According to the Federal Constitution , the jurisdiction is to decide cases of appeal against the High Court and such other jurisdiction as may be granted or under federal law. In the case of Dalip Bhagwan Singh (supra), the court has ruled that the Court of Appeal in Malaysia are generally bound by all of its own decision unless there are certain exceptions as provided in the case of Young v Bristol Aeroplane (1994) which allows the Court of Appeal to depart from Malaysia own earlier decisions. The Federal Court is the highest judicial authority in Malaysia.
It is established under Article 121 (2) of the Federal Constitution. The decision binding on all courts. The general jurisdiction may be classed as appellate, original, referral and advisory. Appellate works to hear civil and criminal appeals from decisions of a High Court. This appellate jurisdiction occupies the bulk of the Courts work as high as 90 to 95 per cent of its work. In criminal cases, an appeal may be made by the Public Prosecutor against acquittal. In civil appeals, it has jurisdiction, whether it is made in the exercise of its original or its appellate jurisdiction (S.67(1).
However several constraints are imposed by Section 68 of the Courts of Judicature Act. Appeals to the Federal Court are by way of hearing and it has all the powers and duties of the High Court. The Federal Court has exclusive jurisdiction to determine any question whether a law made by Parliament or the State is invalid on the grounds that the body makes provision in respect of a matter which Parliament or the Legislative Assembly as the case may be no power to make law and disputes on any other question between States or between the Federation and any State.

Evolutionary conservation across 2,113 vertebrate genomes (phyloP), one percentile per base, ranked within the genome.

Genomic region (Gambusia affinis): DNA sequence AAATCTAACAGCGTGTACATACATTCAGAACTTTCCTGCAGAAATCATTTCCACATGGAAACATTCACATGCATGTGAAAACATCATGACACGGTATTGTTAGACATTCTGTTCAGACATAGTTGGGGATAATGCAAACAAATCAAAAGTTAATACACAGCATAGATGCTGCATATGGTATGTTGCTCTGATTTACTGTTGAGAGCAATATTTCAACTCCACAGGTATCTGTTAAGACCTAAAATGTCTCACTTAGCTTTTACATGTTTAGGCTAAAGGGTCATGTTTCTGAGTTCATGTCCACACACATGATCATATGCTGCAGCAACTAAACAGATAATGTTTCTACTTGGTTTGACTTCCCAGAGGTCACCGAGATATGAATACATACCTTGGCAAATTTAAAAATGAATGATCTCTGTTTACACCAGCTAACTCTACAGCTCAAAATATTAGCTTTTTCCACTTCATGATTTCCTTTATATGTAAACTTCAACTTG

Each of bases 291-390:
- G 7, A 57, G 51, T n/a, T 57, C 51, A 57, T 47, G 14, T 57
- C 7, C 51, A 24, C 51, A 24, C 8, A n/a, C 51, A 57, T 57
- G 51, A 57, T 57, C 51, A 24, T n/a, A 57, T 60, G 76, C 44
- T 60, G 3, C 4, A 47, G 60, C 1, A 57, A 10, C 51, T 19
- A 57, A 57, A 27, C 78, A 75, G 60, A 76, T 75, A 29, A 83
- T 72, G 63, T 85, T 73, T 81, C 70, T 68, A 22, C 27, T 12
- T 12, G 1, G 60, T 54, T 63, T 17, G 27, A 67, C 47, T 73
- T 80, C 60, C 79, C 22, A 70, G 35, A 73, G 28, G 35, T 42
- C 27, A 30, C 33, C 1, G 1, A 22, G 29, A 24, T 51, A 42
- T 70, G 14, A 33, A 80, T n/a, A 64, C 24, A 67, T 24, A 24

The referral jurisdiction of the Federal Court is provided for in Article 128(2) of the Federal Constitution which reads “Without prejudice to any jurisdiction of the Federal Court appeal, if in any proceedings before another court a question arises about the effect of any provision of this Constitution, the Federal Court has jurisdiction (subject to any rules of court regulating the conduct of field power) to decide the question and remit the case to another court to be disposed of in accordance with that decision”.
The advisory is to give its opinion on any questions referred to it by His Majesty concerning the effect of any provision of the Constitution, which has arisen or appears likely to arise. The advisory jurisdiction of the Federal Court is provided for in Article 130 of the Federal Constitution which reads Yang di-Pertuan Agong may refer to the Federal Court for its opinion any question as to the effect of any provision of this Constitution which has arisen or appears likely to arise, and the Federal Court shall pronounce its opinion on any question so referred to it in open court.